The above mentioned moves are all demonstrated in the video below by my training partner Samrat Sen:

Tips to stay safe and perform better:

  • Exhale forcefully when throwing a punch or kick to gain extra power and release tension
  • Never lock out the knees and elbows fully while executing a kick or punch
  • When doing these moves, esepcially the kicks be sure to keep your guard (hands) reasonably tight to maintain good balance
  •  Increase the height of your kicks gradually. Starting even at waist height or lower maybe ideal for some 
  • When practicing against a punching bag, be sure to keep your wrists straight when you make contact to avoid hurting them

Using kickboxing equipment

You can get a great kickboxing workout by just doing it "shadow boxing" style where you throw the kicks and punches in the air, just like it is done in most classes around the world. However to make it more fun and challenging you can use some traditional kickboxing equipment too. Here are some that you can use:

  • Heavy bag: a great tool to train with, and ideal to use if you train alone. You will add an element of strength by hitting against a resistance, in this case the bag. Training with the bag will help you to develop power and accuracy in your strikes. With the bag I recommend that you also get either punching bag gloves or boxing wraps to protect the skin of the hands. For the kicks you do not need any such protection, and can go barefoot. 
  • Boxing pads- traditional boxing pads can be used when training with a partner. Your partner can wear the pads and present you with a target to hit. This is a great addition as you now have a moving target. And the boxing pads can also be used for some light kicks.
  • Kicking pads- just like the punching pads, kicking pads can offer a great way to practice the accuracy and speed of your kicks. Your partner can hold the pad high, low, and move around to work you harder.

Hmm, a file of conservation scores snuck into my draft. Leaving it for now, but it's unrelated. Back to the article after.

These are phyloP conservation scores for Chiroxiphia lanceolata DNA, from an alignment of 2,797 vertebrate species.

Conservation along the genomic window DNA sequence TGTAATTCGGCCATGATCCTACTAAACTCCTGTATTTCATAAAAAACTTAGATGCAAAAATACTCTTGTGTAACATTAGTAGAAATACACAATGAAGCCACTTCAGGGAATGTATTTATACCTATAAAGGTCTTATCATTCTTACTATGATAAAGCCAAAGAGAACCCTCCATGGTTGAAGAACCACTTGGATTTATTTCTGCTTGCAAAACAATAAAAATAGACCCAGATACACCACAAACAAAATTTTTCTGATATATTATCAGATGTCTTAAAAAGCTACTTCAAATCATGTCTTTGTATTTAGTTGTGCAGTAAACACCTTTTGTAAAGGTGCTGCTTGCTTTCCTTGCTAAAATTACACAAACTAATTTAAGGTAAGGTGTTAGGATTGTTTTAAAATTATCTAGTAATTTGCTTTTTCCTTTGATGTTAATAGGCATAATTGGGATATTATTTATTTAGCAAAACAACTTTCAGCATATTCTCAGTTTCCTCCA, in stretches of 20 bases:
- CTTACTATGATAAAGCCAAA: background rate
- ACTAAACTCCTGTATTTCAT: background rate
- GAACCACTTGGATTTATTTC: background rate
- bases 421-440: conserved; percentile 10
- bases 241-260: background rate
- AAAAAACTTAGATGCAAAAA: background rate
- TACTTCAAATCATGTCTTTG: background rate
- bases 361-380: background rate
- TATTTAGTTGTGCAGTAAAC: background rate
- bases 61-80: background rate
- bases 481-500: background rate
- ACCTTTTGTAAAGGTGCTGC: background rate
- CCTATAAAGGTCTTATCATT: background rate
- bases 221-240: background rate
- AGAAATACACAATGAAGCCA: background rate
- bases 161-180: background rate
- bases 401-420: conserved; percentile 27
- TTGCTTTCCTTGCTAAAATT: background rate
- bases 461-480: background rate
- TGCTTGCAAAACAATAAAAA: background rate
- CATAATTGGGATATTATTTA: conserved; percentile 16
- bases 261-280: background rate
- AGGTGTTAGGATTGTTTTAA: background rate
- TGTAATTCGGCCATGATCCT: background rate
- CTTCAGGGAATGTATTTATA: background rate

• Kicking shields- this maybe a bit more for the hardcore types. Kicking shields offer a great target to hit, which your partner can hold for you to aim at. As mentioned earlier, this equipment is a bit more for the hardcore, since the holder will have to absorb some fair amount of impact with the strikes. Then again, it can be a great way to toughen up your body, if you would like that

You do not need to get all the equipment to train with, choosing one can be enough to help you get a much better workout. After all, you are not preparing to enter the ring, rather just focusing on improving your fitness. However whichever equipment you choose, be sure that you go light at first, and only go at full force when you are comfortable training with it.

The best way to implement kickboxing in your training regimen

You can do kickboxing training anywhere from one to seven days a week. If kickboxing is going to be your main focus of training then do it 4-6 times a week, and if you are already doing a lot of weight training and other cardio then do it 1-3 times a week for best results. You can either do it as a post weight workout cardio or on your off days as a whole workout by itself. The duration will of course depend on your fitness levels, while for someone who is really fit, 30-60 minutes will be ideal, whereas for someone who is not very fit, 15-20 minutes might be more suitable to start with. For beginners I recommend doing about 30 reps of each move, and then do more reps as you progress. Do an equal number of repetitions on each side for each kick and punch that you do.

Combinations: once you have got down the technique on the basic moves, you may want to progress to doing them as combinations rather than as single moves for a greater training effect. You can mix punches, kicks or do punch and kick together too in a combination. You can mix more than two moves in a single combiantion. Here are some examples of how to combine the moves:

·         Jab-cross
·         Jab-uppercut
·         Jab-side kick
·         Jab-cross-hook punch
·         Hook punch-cross
·         Jab-cross-front kick
·         Jab-cross- hammer kick
·         Jab-cross-roundhouse kick
·         Front kick (lead leg)-roundhouse kick (rear leg)
·         Hammer kick- front kick

Circuits: for a great calorie burning workout, that can be done post strength training or on your off days, you can mix the kickboxing moves with other exercises and make some intense circuits for a more challenging workout. Here are some examples of how to do it:

Circuit 1:
10 push ups
10 front kicks (each side)
10 squats
10 uppercuts (each side)

Circuit 2:
10 Side kick (each side)
10 push ups
10 roundhouse kicks (each side)
30-60 seconds rope jumping

Circuit 3:
10 Jab-cross-roundhouse kick combination (each side)
10 burpees

As you can see that kickboxing can be a great addition to your fitness routine, and one that can literally kick it up into a much higher level. The possibilities with the combinations, and combining it with other exercises are endless, and no doubt it will not be boring!